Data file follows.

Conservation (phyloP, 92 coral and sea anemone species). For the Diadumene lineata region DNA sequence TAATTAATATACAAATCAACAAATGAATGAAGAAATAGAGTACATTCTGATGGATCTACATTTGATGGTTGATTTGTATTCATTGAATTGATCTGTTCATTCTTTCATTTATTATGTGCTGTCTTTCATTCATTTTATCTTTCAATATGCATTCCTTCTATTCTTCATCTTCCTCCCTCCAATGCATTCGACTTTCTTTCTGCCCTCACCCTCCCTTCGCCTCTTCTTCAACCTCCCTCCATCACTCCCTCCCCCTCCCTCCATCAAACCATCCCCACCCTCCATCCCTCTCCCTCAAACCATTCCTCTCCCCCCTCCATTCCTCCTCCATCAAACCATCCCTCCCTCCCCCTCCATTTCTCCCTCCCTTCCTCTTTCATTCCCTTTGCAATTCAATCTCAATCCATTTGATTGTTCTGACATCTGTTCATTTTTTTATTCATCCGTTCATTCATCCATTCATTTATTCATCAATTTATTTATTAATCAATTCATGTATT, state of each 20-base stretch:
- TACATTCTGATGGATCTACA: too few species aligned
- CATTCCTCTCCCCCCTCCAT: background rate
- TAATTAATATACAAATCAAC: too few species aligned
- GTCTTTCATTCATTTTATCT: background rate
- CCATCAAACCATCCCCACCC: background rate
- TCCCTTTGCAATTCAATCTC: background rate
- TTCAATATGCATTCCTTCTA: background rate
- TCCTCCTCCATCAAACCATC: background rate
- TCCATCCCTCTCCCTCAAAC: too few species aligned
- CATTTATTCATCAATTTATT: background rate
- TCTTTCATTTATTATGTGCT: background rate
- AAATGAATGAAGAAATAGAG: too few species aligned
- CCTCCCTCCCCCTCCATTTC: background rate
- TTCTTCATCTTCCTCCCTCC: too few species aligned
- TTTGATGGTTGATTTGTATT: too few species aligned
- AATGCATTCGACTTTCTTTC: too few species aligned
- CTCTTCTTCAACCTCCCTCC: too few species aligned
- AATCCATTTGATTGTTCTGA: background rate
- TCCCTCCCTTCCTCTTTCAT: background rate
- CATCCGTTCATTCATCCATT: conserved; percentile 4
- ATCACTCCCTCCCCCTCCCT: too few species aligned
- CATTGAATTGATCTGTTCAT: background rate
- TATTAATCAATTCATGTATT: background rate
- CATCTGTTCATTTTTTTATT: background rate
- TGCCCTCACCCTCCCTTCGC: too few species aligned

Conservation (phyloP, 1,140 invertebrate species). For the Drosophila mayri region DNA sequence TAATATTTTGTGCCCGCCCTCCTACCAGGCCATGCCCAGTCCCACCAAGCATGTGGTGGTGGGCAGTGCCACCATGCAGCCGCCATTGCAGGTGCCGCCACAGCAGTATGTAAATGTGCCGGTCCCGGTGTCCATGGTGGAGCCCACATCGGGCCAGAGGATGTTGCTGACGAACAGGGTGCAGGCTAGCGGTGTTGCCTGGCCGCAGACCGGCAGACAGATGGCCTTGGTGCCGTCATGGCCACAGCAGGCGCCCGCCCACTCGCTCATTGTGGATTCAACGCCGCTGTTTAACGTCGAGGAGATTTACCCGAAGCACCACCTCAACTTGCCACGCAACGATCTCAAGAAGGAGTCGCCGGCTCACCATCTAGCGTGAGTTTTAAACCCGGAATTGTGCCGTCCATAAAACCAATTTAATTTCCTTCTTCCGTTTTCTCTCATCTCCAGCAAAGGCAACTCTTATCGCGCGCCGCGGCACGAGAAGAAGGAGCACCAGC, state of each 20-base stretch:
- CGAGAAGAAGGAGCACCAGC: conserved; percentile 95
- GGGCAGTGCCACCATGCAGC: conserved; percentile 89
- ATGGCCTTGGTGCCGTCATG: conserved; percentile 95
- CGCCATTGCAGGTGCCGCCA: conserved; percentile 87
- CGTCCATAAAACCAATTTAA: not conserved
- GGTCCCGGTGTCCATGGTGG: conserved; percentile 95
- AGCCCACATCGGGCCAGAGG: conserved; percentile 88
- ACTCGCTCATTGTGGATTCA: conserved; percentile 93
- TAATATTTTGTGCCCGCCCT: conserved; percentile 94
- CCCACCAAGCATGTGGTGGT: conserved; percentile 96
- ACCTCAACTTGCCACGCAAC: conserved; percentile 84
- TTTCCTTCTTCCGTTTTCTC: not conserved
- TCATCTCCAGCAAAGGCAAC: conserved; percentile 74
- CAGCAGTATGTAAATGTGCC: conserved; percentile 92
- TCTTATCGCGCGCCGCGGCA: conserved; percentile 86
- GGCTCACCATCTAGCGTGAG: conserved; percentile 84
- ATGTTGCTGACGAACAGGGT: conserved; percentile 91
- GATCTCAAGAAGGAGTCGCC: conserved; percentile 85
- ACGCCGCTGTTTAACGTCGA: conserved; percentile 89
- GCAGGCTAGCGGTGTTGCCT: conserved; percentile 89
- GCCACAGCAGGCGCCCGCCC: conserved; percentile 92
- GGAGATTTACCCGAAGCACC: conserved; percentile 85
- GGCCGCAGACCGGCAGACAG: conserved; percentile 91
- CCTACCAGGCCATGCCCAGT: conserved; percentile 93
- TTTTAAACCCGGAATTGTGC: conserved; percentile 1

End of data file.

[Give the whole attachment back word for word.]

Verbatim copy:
Conservation (phyloP, 92 coral and sea anemone species). For the Diadumene lineata region DNA sequence TAATTAATATACAAATCAACAAATGAATGAAGAAATAGAGTACATTCTGATGGATCTACATTTGATGGTTGATTTGTATTCATTGAATTGATCTGTTCATTCTTTCATTTATTATGTGCTGTCTTTCATTCATTTTATCTTTCAATATGCATTCCTTCTATTCTTCATCTTCCTCCCTCCAATGCATTCGACTTTCTTTCTGCCCTCACCCTCCCTTCGCCTCTTCTTCAACCTCCCTCCATCACTCCCTCCCCCTCCCTCCATCAAACCATCCCCACCCTCCATCCCTCTCCCTCAAACCATTCCTCTCCCCCCTCCATTCCTCCTCCATCAAACCATCCCTCCCTCCCCCTCCATTTCTCCCTCCCTTCCTCTTTCATTCCCTTTGCAATTCAATCTCAATCCATTTGATTGTTCTGACATCTGTTCATTTTTTTATTCATCCGTTCATTCATCCATTCATTTATTCATCAATTTATTTATTAATCAATTCATGTATT, state of each 20-base stretch:
- TACATTCTGATGGATCTACA: too few species aligned
- CATTCCTCTCCCCCCTCCAT: background rate
- TAATTAATATACAAATCAAC: too few species aligned
- GTCTTTCATTCATTTTATCT: background rate
- CCATCAAACCATCCCCACCC: background rate
- TCCCTTTGCAATTCAATCTC: background rate
- TTCAATATGCATTCCTTCTA: background rate
- TCCTCCTCCATCAAACCATC: background rate
- TCCATCCCTCTCCCTCAAAC: too few species aligned
- CATTTATTCATCAATTTATT: background rate
- TCTTTCATTTATTATGTGCT: background rate
- AAATGAATGAAGAAATAGAG: too few species aligned
- CCTCCCTCCCCCTCCATTTC: background rate
- TTCTTCATCTTCCTCCCTCC: too few species aligned
- TTTGATGGTTGATTTGTATT: too few species aligned
- AATGCATTCGACTTTCTTTC: too few species aligned
- CTCTTCTTCAACCTCCCTCC: too few species aligned
- AATCCATTTGATTGTTCTGA: background rate
- TCCCTCCCTTCCTCTTTCAT: background rate
- CATCCGTTCATTCATCCATT: conserved; percentile 4
- ATCACTCCCTCCCCCTCCCT: too few species aligned
- CATTGAATTGATCTGTTCAT: background rate
- TATTAATCAATTCATGTATT: background rate
- CATCTGTTCATTTTTTTATT: background rate
- TGCCCTCACCCTCCCTTCGC: too few species aligned

Conservation (phyloP, 1,140 invertebrate species). For the Drosophila mayri region DNA sequence TAATATTTTGTGCCCGCCCTCCTACCAGGCCATGCCCAGTCCCACCAAGCATGTGGTGGTGGGCAGTGCCACCATGCAGCCGCCATTGCAGGTGCCGCCACAGCAGTATGTAAATGTGCCGGTCCCGGTGTCCATGGTGGAGCCCACATCGGGCCAGAGGATGTTGCTGACGAACAGGGTGCAGGCTAGCGGTGTTGCCTGGCCGCAGACCGGCAGACAGATGGCCTTGGTGCCGTCATGGCCACAGCAGGCGCCCGCCCACTCGCTCATTGTGGATTCAACGCCGCTGTTTAACGTCGAGGAGATTTACCCGAAGCACCACCTCAACTTGCCACGCAACGATCTCAAGAAGGAGTCGCCGGCTCACCATCTAGCGTGAGTTTTAAACCCGGAATTGTGCCGTCCATAAAACCAATTTAATTTCCTTCTTCCGTTTTCTCTCATCTCCAGCAAAGGCAACTCTTATCGCGCGCCGCGGCACGAGAAGAAGGAGCACCAGC, state of each 20-base stretch:
- CGAGAAGAAGGAGCACCAGC: conserved; percentile 95
- GGGCAGTGCCACCATGCAGC: conserved; percentile 89
- ATGGCCTTGGTGCCGTCATG: conserved; percentile 95
- CGCCATTGCAGGTGCCGCCA: conserved; percentile 87
- CGTCCATAAAACCAATTTAA: not conserved
- GGTCCCGGTGTCCATGGTGG: conserved; percentile 95
- AGCCCACATCGGGCCAGAGG: conserved; percentile 88
- ACTCGCTCATTGTGGATTCA: conserved; percentile 93
- TAATATTTTGTGCCCGCCCT: conserved; percentile 94
- CCCACCAAGCATGTGGTGGT: conserved; percentile 96
- ACCTCAACTTGCCACGCAAC: conserved; percentile 84
- TTTCCTTCTTCCGTTTTCTC: not conserved
- TCATCTCCAGCAAAGGCAAC: conserved; percentile 74
- CAGCAGTATGTAAATGTGCC: conserved; percentile 92
- TCTTATCGCGCGCCGCGGCA: conserved; percentile 86
- GGCTCACCATCTAGCGTGAG: conserved; percentile 84
- ATGTTGCTGACGAACAGGGT: conserved; percentile 91
- GATCTCAAGAAGGAGTCGCC: conserved; percentile 85
- ACGCCGCTGTTTAACGTCGA: conserved; percentile 89
- GCAGGCTAGCGGTGTTGCCT: conserved; percentile 89
- GCCACAGCAGGCGCCCGCCC: conserved; percentile 92
- GGAGATTTACCCGAAGCACC: conserved; percentile 85
- GGCCGCAGACCGGCAGACAG: conserved; percentile 91
- CCTACCAGGCCATGCCCAGT: conserved; percentile 93
- TTTTAAACCCGGAATTGTGC: conserved; percentile 1